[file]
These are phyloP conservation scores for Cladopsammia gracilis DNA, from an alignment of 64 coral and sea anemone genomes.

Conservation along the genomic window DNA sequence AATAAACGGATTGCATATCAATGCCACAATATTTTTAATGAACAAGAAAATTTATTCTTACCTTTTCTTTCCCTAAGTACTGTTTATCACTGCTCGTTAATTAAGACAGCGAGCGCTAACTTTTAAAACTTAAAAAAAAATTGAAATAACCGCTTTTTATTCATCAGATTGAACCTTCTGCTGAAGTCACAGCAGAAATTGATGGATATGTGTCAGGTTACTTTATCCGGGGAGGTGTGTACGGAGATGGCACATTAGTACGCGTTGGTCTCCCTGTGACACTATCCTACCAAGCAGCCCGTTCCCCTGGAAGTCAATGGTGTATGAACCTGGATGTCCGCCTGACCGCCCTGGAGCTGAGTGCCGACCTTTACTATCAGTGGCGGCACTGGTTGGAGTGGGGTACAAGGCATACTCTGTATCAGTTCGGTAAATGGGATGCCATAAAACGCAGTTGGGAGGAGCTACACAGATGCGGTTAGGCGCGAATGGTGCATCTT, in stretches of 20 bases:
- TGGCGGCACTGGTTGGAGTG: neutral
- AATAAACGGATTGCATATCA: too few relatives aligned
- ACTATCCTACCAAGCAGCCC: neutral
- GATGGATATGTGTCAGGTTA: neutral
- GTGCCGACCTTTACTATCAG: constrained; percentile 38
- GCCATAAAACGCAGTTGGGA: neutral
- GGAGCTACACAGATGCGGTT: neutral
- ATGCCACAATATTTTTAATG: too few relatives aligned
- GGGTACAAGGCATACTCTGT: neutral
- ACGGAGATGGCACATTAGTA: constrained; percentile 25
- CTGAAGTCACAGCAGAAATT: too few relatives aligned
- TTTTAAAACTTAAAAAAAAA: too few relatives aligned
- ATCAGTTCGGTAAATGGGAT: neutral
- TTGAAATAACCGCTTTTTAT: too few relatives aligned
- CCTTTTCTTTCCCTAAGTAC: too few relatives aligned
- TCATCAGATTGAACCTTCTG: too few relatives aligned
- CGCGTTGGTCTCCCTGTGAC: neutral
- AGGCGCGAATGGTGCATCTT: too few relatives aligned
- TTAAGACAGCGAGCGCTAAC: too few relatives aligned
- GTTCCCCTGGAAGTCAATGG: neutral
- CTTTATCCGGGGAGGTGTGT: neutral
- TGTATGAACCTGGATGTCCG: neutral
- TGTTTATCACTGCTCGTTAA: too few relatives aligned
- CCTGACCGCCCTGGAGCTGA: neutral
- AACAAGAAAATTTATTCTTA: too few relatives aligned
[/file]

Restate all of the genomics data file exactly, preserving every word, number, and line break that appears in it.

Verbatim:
These are phyloP conservation scores for Cladopsammia gracilis DNA, from an alignment of 64 coral and sea anemone genomes.

Conservation along the genomic window DNA sequence AATAAACGGATTGCATATCAATGCCACAATATTTTTAATGAACAAGAAAATTTATTCTTACCTTTTCTTTCCCTAAGTACTGTTTATCACTGCTCGTTAATTAAGACAGCGAGCGCTAACTTTTAAAACTTAAAAAAAAATTGAAATAACCGCTTTTTATTCATCAGATTGAACCTTCTGCTGAAGTCACAGCAGAAATTGATGGATATGTGTCAGGTTACTTTATCCGGGGAGGTGTGTACGGAGATGGCACATTAGTACGCGTTGGTCTCCCTGTGACACTATCCTACCAAGCAGCCCGTTCCCCTGGAAGTCAATGGTGTATGAACCTGGATGTCCGCCTGACCGCCCTGGAGCTGAGTGCCGACCTTTACTATCAGTGGCGGCACTGGTTGGAGTGGGGTACAAGGCATACTCTGTATCAGTTCGGTAAATGGGATGCCATAAAACGCAGTTGGGAGGAGCTACACAGATGCGGTTAGGCGCGAATGGTGCATCTT, in stretches of 20 bases:
- TGGCGGCACTGGTTGGAGTG: neutral
- AATAAACGGATTGCATATCA: too few relatives aligned
- ACTATCCTACCAAGCAGCCC: neutral
- GATGGATATGTGTCAGGTTA: neutral
- GTGCCGACCTTTACTATCAG: constrained; percentile 38
- GCCATAAAACGCAGTTGGGA: neutral
- GGAGCTACACAGATGCGGTT: neutral
- ATGCCACAATATTTTTAATG: too few relatives aligned
- GGGTACAAGGCATACTCTGT: neutral
- ACGGAGATGGCACATTAGTA: constrained; percentile 25
- CTGAAGTCACAGCAGAAATT: too few relatives aligned
- TTTTAAAACTTAAAAAAAAA: too few relatives aligned
- ATCAGTTCGGTAAATGGGAT: neutral
- TTGAAATAACCGCTTTTTAT: too few relatives aligned
- CCTTTTCTTTCCCTAAGTAC: too few relatives aligned
- TCATCAGATTGAACCTTCTG: too few relatives aligned
- CGCGTTGGTCTCCCTGTGAC: neutral
- AGGCGCGAATGGTGCATCTT: too few relatives aligned
- TTAAGACAGCGAGCGCTAAC: too few relatives aligned
- GTTCCCCTGGAAGTCAATGG: neutral
- CTTTATCCGGGGAGGTGTGT: neutral
- TGTATGAACCTGGATGTCCG: neutral
- TGTTTATCACTGCTCGTTAA: too few relatives aligned
- CCTGACCGCCCTGGAGCTGA: neutral
- AACAAGAAAATTTATTCTTA: too few relatives aligned